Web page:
Perry noted that everything that’s out there about GMOs says that they use more chemicals, are worse for the environment and aren’t healthy, which isn’t true, and it’s causing major companies such as Kellogg’s General Mills and Nestle to move towards non-GMO.

“It’s actually moving us towards a worse environment; we’re not going to be able to be productive and it’s going hurt the American farmer a ton and all the people that support that,” he said.

Sterling farmer Alan Getz suggested the campaign needs to go in a positive route, “start changing the attitude that we have a new, improved food modification.” He compared going back to non-GMOs to going back to dial-up Internet or rotary telephones.

Perry talked about some of the effects of going to non-GMO. For example, if GMO soybeans aren’t allowed, 30 percent of the 50 percent of soybeans that are exported won’t be able to be exported anymore. That in turn means a loss for others such as the railroads that transport the soybeans.

He said non-GMO is the way consumers are going and the question will be, “can the farmers make it through that? Normal farmers that are just growing small plots of organic food, can they make it through a transition back to non-GMO? And are we prepared to go to putting a lot more chemicals back out on the fields, which we all know we used to, that are much more toxic than Round Up. If we have to go back to doing that it’s going to be way worse for the environment, we’ll produce 30 percent less production of sugar beets if we go back to non-GMOs.”

Perry told Gardner he’s not sure a lot of growers can make it back, because they don’t have hand labor, they don’t have labor to go take care of the weeds.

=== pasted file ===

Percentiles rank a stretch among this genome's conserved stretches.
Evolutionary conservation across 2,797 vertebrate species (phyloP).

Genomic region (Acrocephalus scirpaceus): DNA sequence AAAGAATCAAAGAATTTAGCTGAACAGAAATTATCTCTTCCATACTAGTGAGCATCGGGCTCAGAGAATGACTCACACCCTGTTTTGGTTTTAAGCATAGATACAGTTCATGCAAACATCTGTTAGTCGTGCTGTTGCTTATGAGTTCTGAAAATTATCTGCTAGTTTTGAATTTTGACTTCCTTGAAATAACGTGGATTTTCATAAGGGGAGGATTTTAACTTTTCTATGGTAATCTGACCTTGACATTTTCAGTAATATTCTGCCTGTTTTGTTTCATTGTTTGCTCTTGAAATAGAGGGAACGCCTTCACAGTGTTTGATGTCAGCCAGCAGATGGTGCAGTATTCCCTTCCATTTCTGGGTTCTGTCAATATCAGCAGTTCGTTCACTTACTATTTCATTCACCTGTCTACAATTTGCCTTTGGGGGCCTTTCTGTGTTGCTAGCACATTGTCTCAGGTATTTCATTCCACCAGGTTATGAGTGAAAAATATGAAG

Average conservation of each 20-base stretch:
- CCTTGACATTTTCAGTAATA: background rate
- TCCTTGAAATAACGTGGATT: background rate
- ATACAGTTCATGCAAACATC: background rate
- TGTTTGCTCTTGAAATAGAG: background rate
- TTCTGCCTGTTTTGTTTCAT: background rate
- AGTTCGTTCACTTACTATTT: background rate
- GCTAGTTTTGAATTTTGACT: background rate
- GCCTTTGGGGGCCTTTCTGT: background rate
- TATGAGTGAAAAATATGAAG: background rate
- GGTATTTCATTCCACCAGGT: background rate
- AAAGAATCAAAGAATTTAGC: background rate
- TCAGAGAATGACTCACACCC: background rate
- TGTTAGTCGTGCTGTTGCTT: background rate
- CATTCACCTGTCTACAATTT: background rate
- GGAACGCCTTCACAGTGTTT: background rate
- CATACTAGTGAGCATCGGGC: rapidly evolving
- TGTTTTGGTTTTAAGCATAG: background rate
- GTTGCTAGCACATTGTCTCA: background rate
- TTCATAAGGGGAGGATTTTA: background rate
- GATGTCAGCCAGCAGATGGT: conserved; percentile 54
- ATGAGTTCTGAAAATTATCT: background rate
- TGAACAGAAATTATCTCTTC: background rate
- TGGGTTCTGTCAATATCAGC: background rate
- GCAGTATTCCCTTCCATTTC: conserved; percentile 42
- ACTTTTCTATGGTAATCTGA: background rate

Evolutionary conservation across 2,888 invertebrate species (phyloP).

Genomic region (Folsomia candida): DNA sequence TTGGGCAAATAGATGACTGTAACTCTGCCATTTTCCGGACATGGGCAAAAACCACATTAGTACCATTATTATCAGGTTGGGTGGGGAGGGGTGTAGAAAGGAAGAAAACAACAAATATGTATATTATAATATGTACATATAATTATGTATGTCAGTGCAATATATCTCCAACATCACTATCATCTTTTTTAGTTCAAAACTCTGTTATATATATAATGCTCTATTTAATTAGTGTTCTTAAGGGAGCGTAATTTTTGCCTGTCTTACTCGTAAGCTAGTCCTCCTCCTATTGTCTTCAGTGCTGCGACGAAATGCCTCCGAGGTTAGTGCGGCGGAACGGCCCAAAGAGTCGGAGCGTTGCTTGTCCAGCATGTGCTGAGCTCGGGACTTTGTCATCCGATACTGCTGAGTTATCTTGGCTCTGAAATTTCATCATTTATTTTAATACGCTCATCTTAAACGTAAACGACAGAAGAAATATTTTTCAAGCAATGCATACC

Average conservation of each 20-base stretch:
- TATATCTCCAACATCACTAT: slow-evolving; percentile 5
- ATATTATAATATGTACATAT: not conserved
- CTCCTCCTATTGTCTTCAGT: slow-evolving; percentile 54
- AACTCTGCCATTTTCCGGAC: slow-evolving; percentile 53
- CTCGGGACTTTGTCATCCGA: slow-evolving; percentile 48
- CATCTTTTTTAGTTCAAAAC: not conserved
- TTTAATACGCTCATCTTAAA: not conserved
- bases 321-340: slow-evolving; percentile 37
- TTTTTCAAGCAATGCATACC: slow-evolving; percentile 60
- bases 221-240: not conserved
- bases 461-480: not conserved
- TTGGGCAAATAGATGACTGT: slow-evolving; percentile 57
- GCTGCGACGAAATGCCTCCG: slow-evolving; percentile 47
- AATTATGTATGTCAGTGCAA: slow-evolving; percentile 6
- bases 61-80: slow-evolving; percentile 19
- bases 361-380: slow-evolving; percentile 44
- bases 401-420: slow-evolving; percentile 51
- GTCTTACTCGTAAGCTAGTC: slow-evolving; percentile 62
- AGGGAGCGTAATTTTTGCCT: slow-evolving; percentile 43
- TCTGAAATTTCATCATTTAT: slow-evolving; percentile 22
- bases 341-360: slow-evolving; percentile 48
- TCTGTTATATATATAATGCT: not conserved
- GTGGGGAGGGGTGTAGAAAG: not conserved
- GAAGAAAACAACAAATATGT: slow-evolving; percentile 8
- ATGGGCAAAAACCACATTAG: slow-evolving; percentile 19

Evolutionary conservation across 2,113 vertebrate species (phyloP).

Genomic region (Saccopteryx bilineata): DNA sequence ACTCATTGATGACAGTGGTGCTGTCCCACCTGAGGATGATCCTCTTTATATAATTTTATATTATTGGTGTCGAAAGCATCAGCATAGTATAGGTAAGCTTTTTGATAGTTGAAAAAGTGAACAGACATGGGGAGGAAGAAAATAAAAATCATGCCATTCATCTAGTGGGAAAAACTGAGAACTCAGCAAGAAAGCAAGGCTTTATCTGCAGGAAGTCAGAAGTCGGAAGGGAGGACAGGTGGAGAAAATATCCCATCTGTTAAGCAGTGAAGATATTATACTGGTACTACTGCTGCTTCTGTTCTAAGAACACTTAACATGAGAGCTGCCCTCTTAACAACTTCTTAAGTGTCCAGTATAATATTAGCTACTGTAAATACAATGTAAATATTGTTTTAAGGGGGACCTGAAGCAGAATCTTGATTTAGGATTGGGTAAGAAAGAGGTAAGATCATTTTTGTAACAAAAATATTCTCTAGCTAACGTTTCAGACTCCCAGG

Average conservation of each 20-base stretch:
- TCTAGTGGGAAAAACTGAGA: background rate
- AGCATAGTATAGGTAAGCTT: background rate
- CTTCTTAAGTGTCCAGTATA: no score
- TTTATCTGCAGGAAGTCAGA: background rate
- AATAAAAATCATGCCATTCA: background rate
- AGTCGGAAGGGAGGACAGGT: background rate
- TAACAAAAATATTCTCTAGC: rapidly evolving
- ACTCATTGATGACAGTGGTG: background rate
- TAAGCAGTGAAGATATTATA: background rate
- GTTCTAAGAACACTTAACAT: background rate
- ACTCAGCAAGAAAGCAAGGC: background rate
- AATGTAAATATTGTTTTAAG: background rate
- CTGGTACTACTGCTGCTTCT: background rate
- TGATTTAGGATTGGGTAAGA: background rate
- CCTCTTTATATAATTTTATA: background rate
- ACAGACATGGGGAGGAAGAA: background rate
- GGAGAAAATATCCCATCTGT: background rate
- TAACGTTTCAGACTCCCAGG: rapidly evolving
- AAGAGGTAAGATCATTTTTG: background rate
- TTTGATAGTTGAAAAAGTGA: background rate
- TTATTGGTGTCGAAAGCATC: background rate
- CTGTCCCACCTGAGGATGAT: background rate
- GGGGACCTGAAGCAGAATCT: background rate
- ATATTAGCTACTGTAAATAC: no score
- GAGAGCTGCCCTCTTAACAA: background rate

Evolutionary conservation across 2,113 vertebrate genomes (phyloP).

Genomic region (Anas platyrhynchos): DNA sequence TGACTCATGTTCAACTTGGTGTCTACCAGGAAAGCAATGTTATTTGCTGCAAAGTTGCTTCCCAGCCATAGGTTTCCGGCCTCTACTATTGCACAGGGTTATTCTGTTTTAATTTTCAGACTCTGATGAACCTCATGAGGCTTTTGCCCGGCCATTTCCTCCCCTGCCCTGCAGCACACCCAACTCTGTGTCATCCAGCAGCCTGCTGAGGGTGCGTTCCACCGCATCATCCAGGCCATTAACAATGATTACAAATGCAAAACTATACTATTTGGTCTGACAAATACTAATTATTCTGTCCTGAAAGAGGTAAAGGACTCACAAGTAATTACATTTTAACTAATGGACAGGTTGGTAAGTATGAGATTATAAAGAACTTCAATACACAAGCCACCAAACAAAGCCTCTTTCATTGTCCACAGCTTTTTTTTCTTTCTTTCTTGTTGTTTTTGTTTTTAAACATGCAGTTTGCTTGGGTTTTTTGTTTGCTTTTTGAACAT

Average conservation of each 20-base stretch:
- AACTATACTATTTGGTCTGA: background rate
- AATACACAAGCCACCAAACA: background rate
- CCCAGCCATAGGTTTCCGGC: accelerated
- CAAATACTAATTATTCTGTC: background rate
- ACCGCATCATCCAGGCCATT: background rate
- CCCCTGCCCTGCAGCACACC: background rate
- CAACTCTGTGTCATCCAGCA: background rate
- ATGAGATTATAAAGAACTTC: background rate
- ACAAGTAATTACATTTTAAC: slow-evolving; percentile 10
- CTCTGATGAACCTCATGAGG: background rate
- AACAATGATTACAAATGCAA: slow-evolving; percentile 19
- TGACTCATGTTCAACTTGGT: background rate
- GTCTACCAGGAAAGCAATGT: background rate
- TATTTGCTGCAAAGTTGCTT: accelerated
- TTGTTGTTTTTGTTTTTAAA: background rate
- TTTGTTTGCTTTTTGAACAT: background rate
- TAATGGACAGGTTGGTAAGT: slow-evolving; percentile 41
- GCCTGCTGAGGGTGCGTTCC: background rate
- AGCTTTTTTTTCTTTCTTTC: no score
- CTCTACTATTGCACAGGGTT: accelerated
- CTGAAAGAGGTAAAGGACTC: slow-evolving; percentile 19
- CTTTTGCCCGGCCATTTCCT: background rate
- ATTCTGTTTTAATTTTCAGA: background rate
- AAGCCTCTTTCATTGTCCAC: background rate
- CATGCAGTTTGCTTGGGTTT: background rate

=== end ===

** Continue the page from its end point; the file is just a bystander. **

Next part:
“It’s a big issue, I think, for Colorado, knowing that we’re right now in the middle of a $35 million investment in Fort Morgan. If our sugar beet plant isn’t in Fort Morgan, what’s that town going to look like and what is the growers going to look like?” he said. “It’s a huge concern of ours.”

Colorado Farm Bureau President Don Shawcroft said the defeat of Proposition 105 in 2014 “gives up hope that there are consumers who are willing to listen, particularly that there are consumers who are willing to listen to an economic argument, that we provide food at a cheaper price than would be available otherwise.”

Jack Breidenbach, a sugar beet grower out of Iliff and president of the Colorado Sugarbeet Growers Association, talked about what it was like before Round Up Ready.

“We were having eight passes, 10 passes that we were burning, we were probably doubling, at least doubling maybe tripling our diesel costs throughout the year,” he said, adding they also use to use multiple chemicals whereas now they rely only on Round Up. “It’s so much more environmentally friendly working the ground one time, we’re saving probably 30 percent savings on water and it’s probably 30, 40 percent savings on fuel and it’s more environmentally friendly.”

Perry pointed out that their sugar doesn’t contain the DNA or the gene from the Round Up in it, so it’s exactly the same as non-GMO sugar. He mentioned he’s heard that Solazyme’s algal oil, which has been genetically modified for over 20 years, received an exemption from the FDA because it doesn’t contain any of the GMO genetics. Perry suggested sugar should get an exemption too, because the same is true for it.

“We went through heavy testing on all the beet factories and it shows that there’s none of the DNA in the sugar,” he said.

Perry also briefly mentioned organic produce, noting that farmers that grow the organic produce that’s brought into this country on a regular basis from different countries around are allowed to use 400 different chemicals, 100 of which are banned in the U.S.

Gardner thanked the agriculture producers for the information they provided and promised to use it as he looks at policies to help the agriculture industry.